Archaeologists uncover Roman wooden figure

An early Roman wooden carved figure has been discovered during work on the HS2 project.

(Background) Archaeologists excavating the site (HS2/PA) (Circle) Roman wooden carved figure which has been discovered in a waterlogged ditch during work on the HS2 project (HS2/PA)

In July 2021, archaeologists from Infra Archaeology, working for HS2’s contractor Fusion JV, removed the well-preserved figure from a water-logged Roman ditch in a field in Twyford, Buckinghamshire.

As they were investigating at Three Bridge Mill, the team came across what they initially thought was a degraded piece of wood. As they continued to excavate it a humanlike, or anthropomorphic, figure was revealed. The figure, cut from a single piece of wood, stands at 67cm tall and is 18cm wide.

Initial assessment dates the wooden figure to the early Roman period, given the style of the carving and the tunic-like clothing. Shards of pottery dating from 43-70 AD were also discovered in the same ditch. Whilst archaeologists cannot be certain about what the carved figure was used for, there have been examples of wooden carved images being offered as gifts to the gods. It is possible that rather than being casually discarded in the ditch it was more deliberately placed there.

Roman wooden carved figure which has been discovered in a waterlogged ditch during work on the HS2 project. Credit: HS2/PA

Given its predicted age and being carved from wood, what is most surprising is the incredible preservation of the artefact. The lack of oxygen in the water-logged clay fill of the ditch has helped prevent the wood from rotting, thus preserving it for centuries.

Speaking about the incredible discovery, Iain Williamson, Archaeologist for Fusion JV said:

“The amazing discovery of this wooden figure was totally unexpected, and the team did a great job of recovering it intact. The preservation of details carved into the wood such as the hair and tunic really start to bring the individual depicted to life. Not only is the survival of a wooden figure like this extremely rare for the Roman period in Britain, but it also raises new questions about this site, who does the wooden figure represent, what was it used for and why was it significant to the people living in this part of Buckinghamshire during the 1st century AD?”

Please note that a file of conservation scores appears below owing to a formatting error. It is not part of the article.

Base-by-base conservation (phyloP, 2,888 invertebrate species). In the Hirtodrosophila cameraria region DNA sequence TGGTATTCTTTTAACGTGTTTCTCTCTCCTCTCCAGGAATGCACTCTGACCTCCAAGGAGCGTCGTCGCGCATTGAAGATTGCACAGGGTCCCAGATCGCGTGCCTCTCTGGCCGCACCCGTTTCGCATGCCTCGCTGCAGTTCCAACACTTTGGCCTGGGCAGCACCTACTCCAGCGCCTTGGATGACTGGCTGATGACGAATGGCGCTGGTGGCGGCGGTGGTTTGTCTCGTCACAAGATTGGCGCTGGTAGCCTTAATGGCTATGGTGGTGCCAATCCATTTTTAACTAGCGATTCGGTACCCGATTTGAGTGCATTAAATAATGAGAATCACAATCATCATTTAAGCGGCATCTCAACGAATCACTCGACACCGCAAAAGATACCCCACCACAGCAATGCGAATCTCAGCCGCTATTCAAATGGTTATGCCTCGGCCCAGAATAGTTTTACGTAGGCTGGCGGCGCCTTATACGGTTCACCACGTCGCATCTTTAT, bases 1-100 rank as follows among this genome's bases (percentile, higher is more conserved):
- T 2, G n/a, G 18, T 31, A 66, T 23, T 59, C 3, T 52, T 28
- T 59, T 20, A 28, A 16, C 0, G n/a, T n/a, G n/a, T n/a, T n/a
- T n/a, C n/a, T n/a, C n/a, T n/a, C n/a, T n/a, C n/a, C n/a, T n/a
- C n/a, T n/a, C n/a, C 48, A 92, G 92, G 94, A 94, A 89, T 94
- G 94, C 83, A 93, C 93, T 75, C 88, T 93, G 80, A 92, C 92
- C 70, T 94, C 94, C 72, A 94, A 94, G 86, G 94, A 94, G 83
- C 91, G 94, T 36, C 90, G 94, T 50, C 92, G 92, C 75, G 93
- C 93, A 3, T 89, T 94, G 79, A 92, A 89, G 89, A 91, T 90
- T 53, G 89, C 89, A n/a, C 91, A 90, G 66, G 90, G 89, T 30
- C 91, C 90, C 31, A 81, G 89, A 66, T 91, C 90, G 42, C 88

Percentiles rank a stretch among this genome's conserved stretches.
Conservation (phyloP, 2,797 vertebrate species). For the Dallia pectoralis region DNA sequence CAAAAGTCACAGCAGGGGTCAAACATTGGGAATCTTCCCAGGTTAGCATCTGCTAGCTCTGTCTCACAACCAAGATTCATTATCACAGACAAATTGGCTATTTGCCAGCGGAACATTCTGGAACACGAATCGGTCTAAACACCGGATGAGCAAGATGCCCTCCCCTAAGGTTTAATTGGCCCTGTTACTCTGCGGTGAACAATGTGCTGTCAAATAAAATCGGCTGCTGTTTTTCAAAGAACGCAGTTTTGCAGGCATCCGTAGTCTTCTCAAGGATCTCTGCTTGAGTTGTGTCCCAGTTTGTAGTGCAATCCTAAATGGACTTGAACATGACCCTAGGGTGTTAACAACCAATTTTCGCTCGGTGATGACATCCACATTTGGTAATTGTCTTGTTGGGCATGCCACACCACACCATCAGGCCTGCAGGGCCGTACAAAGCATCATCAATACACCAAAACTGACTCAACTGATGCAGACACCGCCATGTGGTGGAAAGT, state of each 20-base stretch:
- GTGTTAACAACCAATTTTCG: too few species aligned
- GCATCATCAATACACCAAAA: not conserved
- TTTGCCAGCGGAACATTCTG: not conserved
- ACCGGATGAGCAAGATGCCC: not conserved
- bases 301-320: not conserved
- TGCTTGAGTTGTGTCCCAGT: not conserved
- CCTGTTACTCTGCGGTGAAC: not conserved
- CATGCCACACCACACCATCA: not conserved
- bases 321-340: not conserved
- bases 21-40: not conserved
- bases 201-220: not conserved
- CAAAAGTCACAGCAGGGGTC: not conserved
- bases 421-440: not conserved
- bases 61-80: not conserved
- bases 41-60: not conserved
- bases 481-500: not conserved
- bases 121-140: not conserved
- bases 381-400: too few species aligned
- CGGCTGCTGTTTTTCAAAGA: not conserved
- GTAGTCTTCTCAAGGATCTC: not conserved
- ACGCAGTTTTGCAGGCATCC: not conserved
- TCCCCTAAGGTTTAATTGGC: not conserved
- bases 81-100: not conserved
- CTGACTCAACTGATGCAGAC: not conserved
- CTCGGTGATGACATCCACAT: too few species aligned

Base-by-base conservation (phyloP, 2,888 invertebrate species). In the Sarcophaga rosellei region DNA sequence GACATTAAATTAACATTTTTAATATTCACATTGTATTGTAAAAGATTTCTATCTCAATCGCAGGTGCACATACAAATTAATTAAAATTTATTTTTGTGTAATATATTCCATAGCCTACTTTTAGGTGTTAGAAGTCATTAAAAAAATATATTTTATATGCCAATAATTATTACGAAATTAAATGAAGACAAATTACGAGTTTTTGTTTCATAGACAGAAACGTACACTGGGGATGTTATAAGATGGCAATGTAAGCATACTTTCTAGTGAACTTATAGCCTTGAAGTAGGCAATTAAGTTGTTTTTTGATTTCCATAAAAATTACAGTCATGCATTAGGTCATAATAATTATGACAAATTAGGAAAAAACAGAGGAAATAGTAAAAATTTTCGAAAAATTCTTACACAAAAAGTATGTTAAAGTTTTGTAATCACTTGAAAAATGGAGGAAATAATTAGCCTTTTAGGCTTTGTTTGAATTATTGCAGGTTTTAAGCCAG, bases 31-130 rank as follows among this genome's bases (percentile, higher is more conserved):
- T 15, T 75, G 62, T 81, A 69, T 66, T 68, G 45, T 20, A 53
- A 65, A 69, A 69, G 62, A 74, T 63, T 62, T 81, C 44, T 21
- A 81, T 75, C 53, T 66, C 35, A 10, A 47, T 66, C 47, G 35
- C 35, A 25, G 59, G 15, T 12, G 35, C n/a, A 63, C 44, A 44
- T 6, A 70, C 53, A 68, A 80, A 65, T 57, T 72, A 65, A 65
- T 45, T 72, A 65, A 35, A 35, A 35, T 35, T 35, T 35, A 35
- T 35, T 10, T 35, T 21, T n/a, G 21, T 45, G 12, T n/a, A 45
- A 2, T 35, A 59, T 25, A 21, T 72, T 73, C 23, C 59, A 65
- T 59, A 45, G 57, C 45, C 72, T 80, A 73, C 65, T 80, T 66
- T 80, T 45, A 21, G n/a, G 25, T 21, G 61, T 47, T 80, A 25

Roman wooden carved figure which has been discovered in a waterlogged ditch during work on the HS2 project. Credit: HS2/PA

Whilst the figure is in good condition given its age, the arms below the elbows and feet have degraded. A surprising amount of detail remains visible in the carving with the figure’s hat or hairstyle clearly noticeable. The head is slightly rotated to the left, the tunic at the front seems to be gathered at the waist going down to above knee level, and the legs and shape of the calf muscles are well defined.

The figure is currently being preserved by York Archaeology’s conservation team at their specialist laboratory where it will undergo examination and conservation. A small fragment from the figure, found broken off in the ditch, is being sent for radiocarbon dating to provide an accurate date for the wood, and stable isotope analysis is being undertaken, which may indicate where the wood originally came from.

Very rare Roman wooden figure discovered during HS2 work in Buckinghamshire:

An early Roman wooden carved figure has been discovered during work on the HS2 project. (Background) Archaeologists excavating the site (HS2/PA) (Circle) Roman wooden carved figure which has been discovered in a waterlogged ditch during work on the HS2 project (HS2/PA) In July 2021, archaeologists from Infra Archaeology, working for HS2’s contractor Fusion JV, removed…

Related Posts

Archaeologists Uncover” terrifying mysteries” and a more than 500-year-old Aztec tower composed of human skulls

Archaeologists excavating a famed Aztec “tower of skulls” in Mexico City have uncovered a new section featuring 119 human skulls. The find brings the total number of…

Uncovering the Mysteries of Turkey’s 2,600-year-old Lycian Stone-Cut Tomb

Hoping, perhaps, to lay their hands on something comparable to the famed Elmali Treasures, looters used explosives to break through the entrance of a 2,500-year-old Lycian rock-cut…

In Corsica, the “City of Loss,” including 40 bones buried 1,700 years ago in enormous jars, was discovered

Archaeologists in France have uncovered a massive cemetery containing 40 tombs dating from the first half of the first millennium. Bodies were discovered inside of amphorae, or…

A 6,000-year-old tomb has been found in Egypt’s Saqqara Necropolis, and inside are some weird non-human mummies

In Egypt’s Saqqara Necropolis, a 6,000-year-old tomb has been discovered. In additional burial chambers, archaeologists discovered cat and scarab mummies. Egypt’s King Userkaf pyramid complex has archaeologists…

Near the North Pole, an ancient mummy from a “lost medieval culture” has awed researchers

After spending a number of decades frozen in the Siberian tundra, the mummified remains of an adult and a baby, each clad with copper, were discovered. According…

In India, a 16th-century Kerala Temple was surprised to have a new trillion-dollar treasure discovered directly beneath it

The royal chapel of Travancore’s erstwhile kings was the 16th century Kerala temple located within India. It gained notoriety five years ago when one of its six…

Leave a Reply

Your email address will not be published.